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Ubik
Thu, Nov 30, 2017, 2:53pm (UTC -5)
Re: DSC S1: Into the Forest I Go

@Mertov

An excellent post. Lots of valid points made.
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Ubik
Tue, Nov 21, 2017, 5:55pm (UTC -5)
Re: ORV S1: Firestorm

@Slackerinc

Okay; but doesn't that suggest that narrative coherence - plot - is the most important aspect of a show's aesthetic appeal? It's important, sure, but why should it be the ultimate arbiter? What about character? What about emotions evoked? What about cleverness and wit? What about world creation? And what about colours and textures and music? Would you examine a painting and then dismiss it merely because the story depicted offers no satisfying resolution? What about the experience itself, in the moment, of engaging with the work? Doesn't that count for a lot? In fact, isn't that precisely what David Lynch has been trying to teach us with the third season of Twin Peaks?

This episode has a weak resolution. But it also has at least one brilliant moment, our first view of the clown, as he barrels down the corridor and knocks Alara down. It was funny and creepy and surprising, and its success as an isolated moment does not depend on a logical explanation for it. It's about the image itself, the
Juxtaposition of his presence, the speed at which he ran, and then, finally, the punch line that he appeared on the ship's camera. It's a lovely moment of television, skillfully rendered. That the logical underpinning that comes later is unsatisfying does not diminish the impact of that earlier moment. The only reason they even bother to invent a logical explanation is because viewers, who have learned nothing from David Lynch, sort of demand it. It's so clear that, for the writer of this episode, their heart wasn't in the obligatory logical explanation anyway, but in creating a creepy visceral experience. Can't we appreciate art that achieves success in ways other than in the mere narrative realm?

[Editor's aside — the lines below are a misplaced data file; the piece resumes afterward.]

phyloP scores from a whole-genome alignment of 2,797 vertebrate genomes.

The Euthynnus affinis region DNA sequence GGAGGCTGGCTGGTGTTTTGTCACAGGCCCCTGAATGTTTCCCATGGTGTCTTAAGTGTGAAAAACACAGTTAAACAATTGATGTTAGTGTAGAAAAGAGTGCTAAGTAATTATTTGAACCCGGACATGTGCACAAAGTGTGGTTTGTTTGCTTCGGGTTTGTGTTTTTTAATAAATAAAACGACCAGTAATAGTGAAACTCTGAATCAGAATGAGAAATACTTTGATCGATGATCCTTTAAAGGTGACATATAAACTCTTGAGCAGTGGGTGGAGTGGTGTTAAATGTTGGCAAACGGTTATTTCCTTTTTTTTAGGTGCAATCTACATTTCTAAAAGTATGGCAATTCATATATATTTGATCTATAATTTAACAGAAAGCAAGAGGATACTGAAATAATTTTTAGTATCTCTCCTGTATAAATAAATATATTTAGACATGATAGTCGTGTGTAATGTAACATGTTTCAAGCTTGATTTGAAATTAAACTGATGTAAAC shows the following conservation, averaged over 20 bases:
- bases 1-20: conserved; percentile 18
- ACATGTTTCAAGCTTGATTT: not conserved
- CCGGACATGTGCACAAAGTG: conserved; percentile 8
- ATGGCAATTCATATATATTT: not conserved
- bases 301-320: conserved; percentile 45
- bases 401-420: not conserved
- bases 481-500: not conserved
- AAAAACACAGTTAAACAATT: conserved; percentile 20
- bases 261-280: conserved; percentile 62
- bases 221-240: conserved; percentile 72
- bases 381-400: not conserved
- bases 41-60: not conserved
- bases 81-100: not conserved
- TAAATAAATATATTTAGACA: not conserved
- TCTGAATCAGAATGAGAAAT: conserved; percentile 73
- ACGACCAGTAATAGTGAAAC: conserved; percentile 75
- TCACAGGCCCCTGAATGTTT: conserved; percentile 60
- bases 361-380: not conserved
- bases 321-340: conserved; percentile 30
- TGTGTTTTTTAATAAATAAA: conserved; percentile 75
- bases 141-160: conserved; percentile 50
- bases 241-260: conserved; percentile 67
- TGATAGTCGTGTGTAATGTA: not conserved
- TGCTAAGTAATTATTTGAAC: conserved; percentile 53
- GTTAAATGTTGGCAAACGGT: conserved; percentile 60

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Ubik
Mon, Nov 20, 2017, 6:40am (UTC -5)
Re: ORV S1: Firestorm

Of BSG and Lost, I will say this: For the first season of Lost, possibly two, it was among the best-written television series we have EVER seen. Be grumpy all you want about the last couple of seasons - it's certainly justified - but that should in no way diminish our pleasure at that first season of the show. To this day, it's miraculously good, in character work, in structure, in theme, in tone, everything -
it's incredible, all around. Fans get greedy about these things. YOU try having a show last 5 or 6 years and keep the standard set by that first season; it would be practically impossible. Many believe it's the showrunners' fault for not having a plan; okay, fair enough. But there is no reason to believe the show would have maintained that impossibly high standard even if they DID have a plan. Yes, the show fell apart, but that's largely because it lasted too long, and because answers are never as satisfying as questions. BSG also maintained a very high standard throughout, and while there were certainly significant dips in quality in the mid-seasons (Balter's arc, for example, plummeted in interest), the mutiny stuff in the end was gripping as hell. In the end, both of these shows, despite their lows, had such high highs that they should still be regarded as the standard for high-quality science fiction television. AND, later shows can even try to learn from their mistakes, which is even better.